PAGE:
Blogger: Wendy Lawton
The visiting author stood behind a table covered in stacks of her many books. She talked to readers and potential readers for much of the afternoon. She was a real professional. As we watched, we never saw her tire of talking to people. Until, that is, one woman came up to her, picked up a book, flipped it over to scan the back cover and said, “I don’t really buy books because everyone tells me I should write my own.” The author’s smile was just short of a grimace. The woman put the book down. “I’m really busy these days but if I could free up a couple of weekends I know I could write a book.”
You’ve all heard some variation on this theme. “Oh, you’ve written a memoir? Everyone tells me I should write my life story.” Or “I excelled in spelling and grammar in junior high school. I know I could be an editor.” Strange. You don’t hear someone coming up to a cardiovascular surgeon to say, “If I just had some of those tiny needles and fine suture, I could do that.”
Whatever happened to respecting a professional? In Malcolm Gladwell’s book, Outliers, he wrote, “10,000 hours is the magic number of greatness.” He gave example after example of people who only attained proficiency after about 10,000 invested hours.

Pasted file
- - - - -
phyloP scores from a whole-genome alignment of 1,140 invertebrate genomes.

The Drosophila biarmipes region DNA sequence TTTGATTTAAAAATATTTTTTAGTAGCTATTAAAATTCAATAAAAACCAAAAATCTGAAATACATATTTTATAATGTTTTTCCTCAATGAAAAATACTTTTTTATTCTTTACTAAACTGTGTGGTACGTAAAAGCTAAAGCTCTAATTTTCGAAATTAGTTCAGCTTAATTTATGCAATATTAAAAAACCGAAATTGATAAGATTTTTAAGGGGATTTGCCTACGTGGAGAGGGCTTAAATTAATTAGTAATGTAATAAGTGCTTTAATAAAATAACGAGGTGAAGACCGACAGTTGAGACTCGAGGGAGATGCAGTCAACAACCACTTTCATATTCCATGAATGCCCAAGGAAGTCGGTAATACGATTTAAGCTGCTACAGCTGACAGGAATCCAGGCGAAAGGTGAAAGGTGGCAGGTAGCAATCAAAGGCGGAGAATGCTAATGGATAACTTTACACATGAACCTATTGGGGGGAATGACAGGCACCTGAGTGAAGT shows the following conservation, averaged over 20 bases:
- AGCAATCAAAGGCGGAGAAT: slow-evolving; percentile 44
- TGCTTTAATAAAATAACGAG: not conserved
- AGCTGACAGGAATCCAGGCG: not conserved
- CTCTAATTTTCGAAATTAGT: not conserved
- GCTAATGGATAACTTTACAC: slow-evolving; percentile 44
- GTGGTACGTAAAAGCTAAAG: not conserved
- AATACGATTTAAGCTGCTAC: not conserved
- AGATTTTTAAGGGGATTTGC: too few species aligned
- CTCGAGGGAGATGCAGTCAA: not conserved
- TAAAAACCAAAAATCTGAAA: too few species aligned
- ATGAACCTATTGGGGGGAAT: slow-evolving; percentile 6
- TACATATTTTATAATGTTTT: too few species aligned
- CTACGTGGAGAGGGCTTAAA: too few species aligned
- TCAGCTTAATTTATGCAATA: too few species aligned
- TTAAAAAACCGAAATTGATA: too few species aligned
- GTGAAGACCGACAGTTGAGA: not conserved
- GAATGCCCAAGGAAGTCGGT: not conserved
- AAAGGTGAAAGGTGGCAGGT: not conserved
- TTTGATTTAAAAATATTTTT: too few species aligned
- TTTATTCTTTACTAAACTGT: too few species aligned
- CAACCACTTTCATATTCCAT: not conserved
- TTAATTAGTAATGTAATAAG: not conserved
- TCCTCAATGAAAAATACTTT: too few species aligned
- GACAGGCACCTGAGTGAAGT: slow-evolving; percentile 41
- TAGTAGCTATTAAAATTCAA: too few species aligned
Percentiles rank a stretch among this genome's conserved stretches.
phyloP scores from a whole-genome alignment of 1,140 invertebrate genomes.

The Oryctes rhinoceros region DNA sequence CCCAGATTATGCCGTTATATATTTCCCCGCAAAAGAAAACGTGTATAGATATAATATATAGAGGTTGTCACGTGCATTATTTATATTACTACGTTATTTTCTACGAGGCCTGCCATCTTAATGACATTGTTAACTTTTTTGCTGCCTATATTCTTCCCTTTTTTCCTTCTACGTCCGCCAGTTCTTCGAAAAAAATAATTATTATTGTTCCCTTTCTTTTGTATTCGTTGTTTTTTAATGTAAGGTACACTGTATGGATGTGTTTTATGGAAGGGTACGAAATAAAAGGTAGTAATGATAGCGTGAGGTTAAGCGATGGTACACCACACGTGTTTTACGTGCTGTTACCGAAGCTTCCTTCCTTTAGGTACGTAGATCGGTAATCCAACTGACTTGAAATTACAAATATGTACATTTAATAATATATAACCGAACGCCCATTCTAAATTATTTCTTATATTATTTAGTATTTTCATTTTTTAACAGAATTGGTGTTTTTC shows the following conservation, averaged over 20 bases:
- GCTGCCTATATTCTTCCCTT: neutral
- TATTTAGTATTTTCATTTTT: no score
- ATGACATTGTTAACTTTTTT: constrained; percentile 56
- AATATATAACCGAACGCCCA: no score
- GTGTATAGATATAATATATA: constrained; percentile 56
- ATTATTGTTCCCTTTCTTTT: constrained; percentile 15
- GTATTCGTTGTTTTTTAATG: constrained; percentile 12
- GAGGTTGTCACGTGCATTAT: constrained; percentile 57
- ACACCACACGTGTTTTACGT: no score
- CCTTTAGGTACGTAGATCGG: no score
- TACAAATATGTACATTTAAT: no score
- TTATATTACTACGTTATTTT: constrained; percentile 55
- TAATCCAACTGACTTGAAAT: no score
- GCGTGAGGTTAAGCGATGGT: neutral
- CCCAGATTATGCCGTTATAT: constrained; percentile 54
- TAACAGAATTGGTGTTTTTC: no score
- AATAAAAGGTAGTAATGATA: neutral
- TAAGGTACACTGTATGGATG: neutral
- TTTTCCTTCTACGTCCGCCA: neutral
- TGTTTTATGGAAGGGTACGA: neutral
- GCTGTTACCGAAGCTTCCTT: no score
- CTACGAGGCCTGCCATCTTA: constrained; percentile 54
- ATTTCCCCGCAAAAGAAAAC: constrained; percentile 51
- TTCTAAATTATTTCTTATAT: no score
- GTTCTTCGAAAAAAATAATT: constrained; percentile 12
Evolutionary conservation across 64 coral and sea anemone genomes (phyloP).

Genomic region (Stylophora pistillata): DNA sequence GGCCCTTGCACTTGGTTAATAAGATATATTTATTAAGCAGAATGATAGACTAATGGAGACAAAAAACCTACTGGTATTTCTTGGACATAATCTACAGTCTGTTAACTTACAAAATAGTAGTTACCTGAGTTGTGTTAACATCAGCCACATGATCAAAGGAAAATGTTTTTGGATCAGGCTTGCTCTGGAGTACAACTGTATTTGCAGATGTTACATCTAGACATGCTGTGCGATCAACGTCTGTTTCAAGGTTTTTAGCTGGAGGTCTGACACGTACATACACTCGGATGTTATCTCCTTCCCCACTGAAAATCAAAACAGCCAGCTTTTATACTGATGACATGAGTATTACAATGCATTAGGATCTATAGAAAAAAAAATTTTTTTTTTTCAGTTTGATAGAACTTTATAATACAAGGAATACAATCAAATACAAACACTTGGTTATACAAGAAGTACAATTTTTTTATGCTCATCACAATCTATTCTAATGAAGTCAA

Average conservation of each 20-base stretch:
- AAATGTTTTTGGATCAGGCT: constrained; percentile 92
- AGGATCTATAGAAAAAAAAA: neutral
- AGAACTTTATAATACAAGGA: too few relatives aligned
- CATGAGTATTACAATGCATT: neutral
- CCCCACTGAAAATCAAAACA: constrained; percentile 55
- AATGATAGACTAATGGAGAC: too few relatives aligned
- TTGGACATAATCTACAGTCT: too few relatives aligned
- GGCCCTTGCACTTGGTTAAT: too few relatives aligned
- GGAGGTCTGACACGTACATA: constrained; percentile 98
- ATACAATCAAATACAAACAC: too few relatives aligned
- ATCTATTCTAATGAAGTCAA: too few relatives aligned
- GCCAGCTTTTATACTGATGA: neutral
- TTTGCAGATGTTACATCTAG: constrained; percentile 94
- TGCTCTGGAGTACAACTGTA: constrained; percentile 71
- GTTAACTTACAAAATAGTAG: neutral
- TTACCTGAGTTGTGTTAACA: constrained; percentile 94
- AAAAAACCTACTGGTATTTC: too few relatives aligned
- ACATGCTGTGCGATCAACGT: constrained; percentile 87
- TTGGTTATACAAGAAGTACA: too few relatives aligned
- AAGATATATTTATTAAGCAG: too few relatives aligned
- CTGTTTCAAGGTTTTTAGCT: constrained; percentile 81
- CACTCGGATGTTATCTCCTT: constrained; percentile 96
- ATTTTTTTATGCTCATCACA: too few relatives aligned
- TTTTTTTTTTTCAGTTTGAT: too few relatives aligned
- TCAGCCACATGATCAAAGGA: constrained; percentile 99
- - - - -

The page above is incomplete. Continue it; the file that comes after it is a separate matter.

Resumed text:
This came home to me a few weeks ago in our staff meeting. We were talking about the importance of audio books and how some authors would like to record their own audio books. Hmmm. I listen to many an audio book and have become adept at judging the voice talent on each book. It takes the finely honed skill of an actor to read and record an audio book. The narrator may have to do several voices; male, female and child in one book. She or he may also need to do believable accents or dialects. Trust me, it is so easy to sound hokey. I’ve sent back an audio book and opted for the print version because the narrator was flat-out annoying.
One of the agents ended our staff discussion by saying, “Authors want readers to respect them as professionals. Doesn’t it seem odd that an author would believe he could pick up a microphone and instantly narrate a book?”
That agent was right. Narrating an audio book is much like writing a book in the first place. It takes a well-honed set of skills. Just imagine if we added up the hours spent on learning the art of writing in this blog community alone and added it together? How about the sheer number of words written before ever being published? Staggering numbers of hours or numbers of words. It’s the same for voice talent. The same for childrens’ book illustrators. The same for professional editors. It’s art– a hard won proficiency.
Don’t you wish people would respect the professional? Respect the hours invested in learning the craft? What comments have you heard that made you cringe?